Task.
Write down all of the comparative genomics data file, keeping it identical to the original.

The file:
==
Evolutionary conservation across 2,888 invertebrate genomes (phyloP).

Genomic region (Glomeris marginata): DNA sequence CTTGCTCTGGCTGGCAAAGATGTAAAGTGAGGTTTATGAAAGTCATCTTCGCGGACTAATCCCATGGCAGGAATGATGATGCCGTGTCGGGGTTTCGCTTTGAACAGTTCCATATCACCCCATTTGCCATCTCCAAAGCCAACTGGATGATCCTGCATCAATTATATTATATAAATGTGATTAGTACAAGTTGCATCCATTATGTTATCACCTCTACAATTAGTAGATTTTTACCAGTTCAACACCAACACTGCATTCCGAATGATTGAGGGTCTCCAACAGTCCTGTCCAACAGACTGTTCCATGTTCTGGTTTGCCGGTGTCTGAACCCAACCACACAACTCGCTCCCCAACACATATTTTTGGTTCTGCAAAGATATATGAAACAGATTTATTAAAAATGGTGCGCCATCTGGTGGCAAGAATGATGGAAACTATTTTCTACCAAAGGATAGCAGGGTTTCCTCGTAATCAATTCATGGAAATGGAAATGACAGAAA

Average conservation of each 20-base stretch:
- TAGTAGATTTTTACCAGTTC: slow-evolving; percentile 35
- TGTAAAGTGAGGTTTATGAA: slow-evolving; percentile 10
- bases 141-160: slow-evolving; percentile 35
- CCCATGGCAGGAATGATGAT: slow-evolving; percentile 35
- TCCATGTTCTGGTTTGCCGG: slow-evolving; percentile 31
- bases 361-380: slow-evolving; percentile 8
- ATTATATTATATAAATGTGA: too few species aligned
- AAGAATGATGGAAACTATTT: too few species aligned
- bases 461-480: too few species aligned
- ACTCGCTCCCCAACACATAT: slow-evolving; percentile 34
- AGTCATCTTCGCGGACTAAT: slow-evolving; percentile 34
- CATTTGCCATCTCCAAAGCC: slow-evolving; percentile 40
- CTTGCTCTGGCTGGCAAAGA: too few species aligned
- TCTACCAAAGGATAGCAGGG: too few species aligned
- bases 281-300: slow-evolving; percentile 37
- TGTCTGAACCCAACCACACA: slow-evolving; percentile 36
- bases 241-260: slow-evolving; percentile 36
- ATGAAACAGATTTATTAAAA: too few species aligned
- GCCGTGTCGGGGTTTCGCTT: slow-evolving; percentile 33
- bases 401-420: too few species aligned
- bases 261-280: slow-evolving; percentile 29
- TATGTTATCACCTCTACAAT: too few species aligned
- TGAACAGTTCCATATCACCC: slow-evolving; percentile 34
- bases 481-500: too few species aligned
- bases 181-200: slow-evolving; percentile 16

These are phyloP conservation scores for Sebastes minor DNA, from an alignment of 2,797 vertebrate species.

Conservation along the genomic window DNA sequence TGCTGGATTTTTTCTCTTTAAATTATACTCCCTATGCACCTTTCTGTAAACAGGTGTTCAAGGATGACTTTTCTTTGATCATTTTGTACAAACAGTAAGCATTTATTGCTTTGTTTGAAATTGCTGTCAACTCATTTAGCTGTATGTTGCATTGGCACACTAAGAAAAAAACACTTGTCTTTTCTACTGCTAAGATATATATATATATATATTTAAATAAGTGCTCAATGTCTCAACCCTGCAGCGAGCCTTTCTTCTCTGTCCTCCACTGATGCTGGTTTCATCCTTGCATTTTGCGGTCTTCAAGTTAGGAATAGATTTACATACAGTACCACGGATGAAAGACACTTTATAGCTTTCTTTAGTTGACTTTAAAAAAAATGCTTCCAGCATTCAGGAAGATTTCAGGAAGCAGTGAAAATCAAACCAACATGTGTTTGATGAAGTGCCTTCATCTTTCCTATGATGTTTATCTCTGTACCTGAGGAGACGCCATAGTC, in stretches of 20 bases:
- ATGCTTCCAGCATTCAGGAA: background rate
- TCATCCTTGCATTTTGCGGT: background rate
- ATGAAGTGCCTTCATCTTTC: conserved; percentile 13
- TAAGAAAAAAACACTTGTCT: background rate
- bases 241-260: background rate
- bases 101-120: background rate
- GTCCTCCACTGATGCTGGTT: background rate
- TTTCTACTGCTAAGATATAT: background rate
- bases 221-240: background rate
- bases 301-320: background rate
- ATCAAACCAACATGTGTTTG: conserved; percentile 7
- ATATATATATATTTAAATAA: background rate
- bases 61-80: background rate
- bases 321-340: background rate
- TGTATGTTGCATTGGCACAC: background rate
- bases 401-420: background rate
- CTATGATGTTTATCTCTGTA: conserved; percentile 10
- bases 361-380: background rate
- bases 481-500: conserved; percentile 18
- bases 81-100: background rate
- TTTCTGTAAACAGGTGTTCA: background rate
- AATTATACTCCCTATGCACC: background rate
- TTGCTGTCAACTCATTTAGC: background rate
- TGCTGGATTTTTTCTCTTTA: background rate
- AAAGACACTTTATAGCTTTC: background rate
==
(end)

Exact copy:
Evolutionary conservation across 2,888 invertebrate genomes (phyloP).

Genomic region (Glomeris marginata): DNA sequence CTTGCTCTGGCTGGCAAAGATGTAAAGTGAGGTTTATGAAAGTCATCTTCGCGGACTAATCCCATGGCAGGAATGATGATGCCGTGTCGGGGTTTCGCTTTGAACAGTTCCATATCACCCCATTTGCCATCTCCAAAGCCAACTGGATGATCCTGCATCAATTATATTATATAAATGTGATTAGTACAAGTTGCATCCATTATGTTATCACCTCTACAATTAGTAGATTTTTACCAGTTCAACACCAACACTGCATTCCGAATGATTGAGGGTCTCCAACAGTCCTGTCCAACAGACTGTTCCATGTTCTGGTTTGCCGGTGTCTGAACCCAACCACACAACTCGCTCCCCAACACATATTTTTGGTTCTGCAAAGATATATGAAACAGATTTATTAAAAATGGTGCGCCATCTGGTGGCAAGAATGATGGAAACTATTTTCTACCAAAGGATAGCAGGGTTTCCTCGTAATCAATTCATGGAAATGGAAATGACAGAAA

Average conservation of each 20-base stretch:
- TAGTAGATTTTTACCAGTTC: slow-evolving; percentile 35
- TGTAAAGTGAGGTTTATGAA: slow-evolving; percentile 10
- bases 141-160: slow-evolving; percentile 35
- CCCATGGCAGGAATGATGAT: slow-evolving; percentile 35
- TCCATGTTCTGGTTTGCCGG: slow-evolving; percentile 31
- bases 361-380: slow-evolving; percentile 8
- ATTATATTATATAAATGTGA: too few species aligned
- AAGAATGATGGAAACTATTT: too few species aligned
- bases 461-480: too few species aligned
- ACTCGCTCCCCAACACATAT: slow-evolving; percentile 34
- AGTCATCTTCGCGGACTAAT: slow-evolving; percentile 34
- CATTTGCCATCTCCAAAGCC: slow-evolving; percentile 40
- CTTGCTCTGGCTGGCAAAGA: too few species aligned
- TCTACCAAAGGATAGCAGGG: too few species aligned
- bases 281-300: slow-evolving; percentile 37
- TGTCTGAACCCAACCACACA: slow-evolving; percentile 36
- bases 241-260: slow-evolving; percentile 36
- ATGAAACAGATTTATTAAAA: too few species aligned
- GCCGTGTCGGGGTTTCGCTT: slow-evolving; percentile 33
- bases 401-420: too few species aligned
- bases 261-280: slow-evolving; percentile 29
- TATGTTATCACCTCTACAAT: too few species aligned
- TGAACAGTTCCATATCACCC: slow-evolving; percentile 34
- bases 481-500: too few species aligned
- bases 181-200: slow-evolving; percentile 16

These are phyloP conservation scores for Sebastes minor DNA, from an alignment of 2,797 vertebrate species.

Conservation along the genomic window DNA sequence TGCTGGATTTTTTCTCTTTAAATTATACTCCCTATGCACCTTTCTGTAAACAGGTGTTCAAGGATGACTTTTCTTTGATCATTTTGTACAAACAGTAAGCATTTATTGCTTTGTTTGAAATTGCTGTCAACTCATTTAGCTGTATGTTGCATTGGCACACTAAGAAAAAAACACTTGTCTTTTCTACTGCTAAGATATATATATATATATATTTAAATAAGTGCTCAATGTCTCAACCCTGCAGCGAGCCTTTCTTCTCTGTCCTCCACTGATGCTGGTTTCATCCTTGCATTTTGCGGTCTTCAAGTTAGGAATAGATTTACATACAGTACCACGGATGAAAGACACTTTATAGCTTTCTTTAGTTGACTTTAAAAAAAATGCTTCCAGCATTCAGGAAGATTTCAGGAAGCAGTGAAAATCAAACCAACATGTGTTTGATGAAGTGCCTTCATCTTTCCTATGATGTTTATCTCTGTACCTGAGGAGACGCCATAGTC, in stretches of 20 bases:
- ATGCTTCCAGCATTCAGGAA: background rate
- TCATCCTTGCATTTTGCGGT: background rate
- ATGAAGTGCCTTCATCTTTC: conserved; percentile 13
- TAAGAAAAAAACACTTGTCT: background rate
- bases 241-260: background rate
- bases 101-120: background rate
- GTCCTCCACTGATGCTGGTT: background rate
- TTTCTACTGCTAAGATATAT: background rate
- bases 221-240: background rate
- bases 301-320: background rate
- ATCAAACCAACATGTGTTTG: conserved; percentile 7
- ATATATATATATTTAAATAA: background rate
- bases 61-80: background rate
- bases 321-340: background rate
- TGTATGTTGCATTGGCACAC: background rate
- bases 401-420: background rate
- CTATGATGTTTATCTCTGTA: conserved; percentile 10
- bases 361-380: background rate
- bases 481-500: conserved; percentile 18
- bases 81-100: background rate
- TTTCTGTAAACAGGTGTTCA: background rate
- AATTATACTCCCTATGCACC: background rate
- TTGCTGTCAACTCATTTAGC: background rate
- TGCTGGATTTTTTCTCTTTA: background rate
- AAAGACACTTTATAGCTTTC: background rate